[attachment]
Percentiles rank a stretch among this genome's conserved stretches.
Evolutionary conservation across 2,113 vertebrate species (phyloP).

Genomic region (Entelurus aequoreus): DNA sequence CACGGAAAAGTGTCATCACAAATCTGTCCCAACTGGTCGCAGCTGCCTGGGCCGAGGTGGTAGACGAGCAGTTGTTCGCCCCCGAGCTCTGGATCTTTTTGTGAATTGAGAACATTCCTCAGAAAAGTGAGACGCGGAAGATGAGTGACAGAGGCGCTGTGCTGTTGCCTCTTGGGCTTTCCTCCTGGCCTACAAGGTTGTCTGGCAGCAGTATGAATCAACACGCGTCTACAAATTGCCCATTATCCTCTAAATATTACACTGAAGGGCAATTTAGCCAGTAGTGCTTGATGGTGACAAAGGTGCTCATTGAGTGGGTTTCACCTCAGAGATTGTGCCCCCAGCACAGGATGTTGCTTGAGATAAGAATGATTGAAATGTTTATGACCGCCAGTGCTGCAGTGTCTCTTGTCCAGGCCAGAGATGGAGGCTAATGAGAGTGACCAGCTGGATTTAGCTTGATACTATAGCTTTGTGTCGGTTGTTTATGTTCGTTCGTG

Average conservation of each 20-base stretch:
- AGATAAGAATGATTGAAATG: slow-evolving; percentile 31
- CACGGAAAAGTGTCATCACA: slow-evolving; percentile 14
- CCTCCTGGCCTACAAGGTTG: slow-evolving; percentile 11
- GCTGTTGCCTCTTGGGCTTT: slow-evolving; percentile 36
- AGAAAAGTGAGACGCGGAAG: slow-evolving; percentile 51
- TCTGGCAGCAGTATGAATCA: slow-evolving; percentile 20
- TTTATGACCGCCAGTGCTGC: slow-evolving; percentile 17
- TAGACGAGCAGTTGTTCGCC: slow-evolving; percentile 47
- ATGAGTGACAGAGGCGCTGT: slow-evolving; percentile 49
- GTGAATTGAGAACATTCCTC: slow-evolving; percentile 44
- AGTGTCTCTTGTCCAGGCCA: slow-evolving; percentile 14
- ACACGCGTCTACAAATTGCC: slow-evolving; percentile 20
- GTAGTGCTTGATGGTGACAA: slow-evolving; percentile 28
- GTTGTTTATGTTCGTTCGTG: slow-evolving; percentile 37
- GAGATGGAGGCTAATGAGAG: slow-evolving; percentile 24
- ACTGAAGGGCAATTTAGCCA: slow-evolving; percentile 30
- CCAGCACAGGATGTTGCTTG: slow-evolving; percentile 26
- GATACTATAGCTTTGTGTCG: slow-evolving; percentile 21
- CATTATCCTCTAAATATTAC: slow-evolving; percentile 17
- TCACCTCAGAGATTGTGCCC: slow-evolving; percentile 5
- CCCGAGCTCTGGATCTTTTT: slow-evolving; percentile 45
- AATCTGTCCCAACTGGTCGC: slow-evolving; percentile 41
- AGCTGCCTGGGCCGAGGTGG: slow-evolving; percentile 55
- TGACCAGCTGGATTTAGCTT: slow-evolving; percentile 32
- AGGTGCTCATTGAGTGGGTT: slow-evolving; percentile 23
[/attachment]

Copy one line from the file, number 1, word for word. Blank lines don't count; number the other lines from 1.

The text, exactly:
Percentiles rank a stretch among this genome's conserved stretches.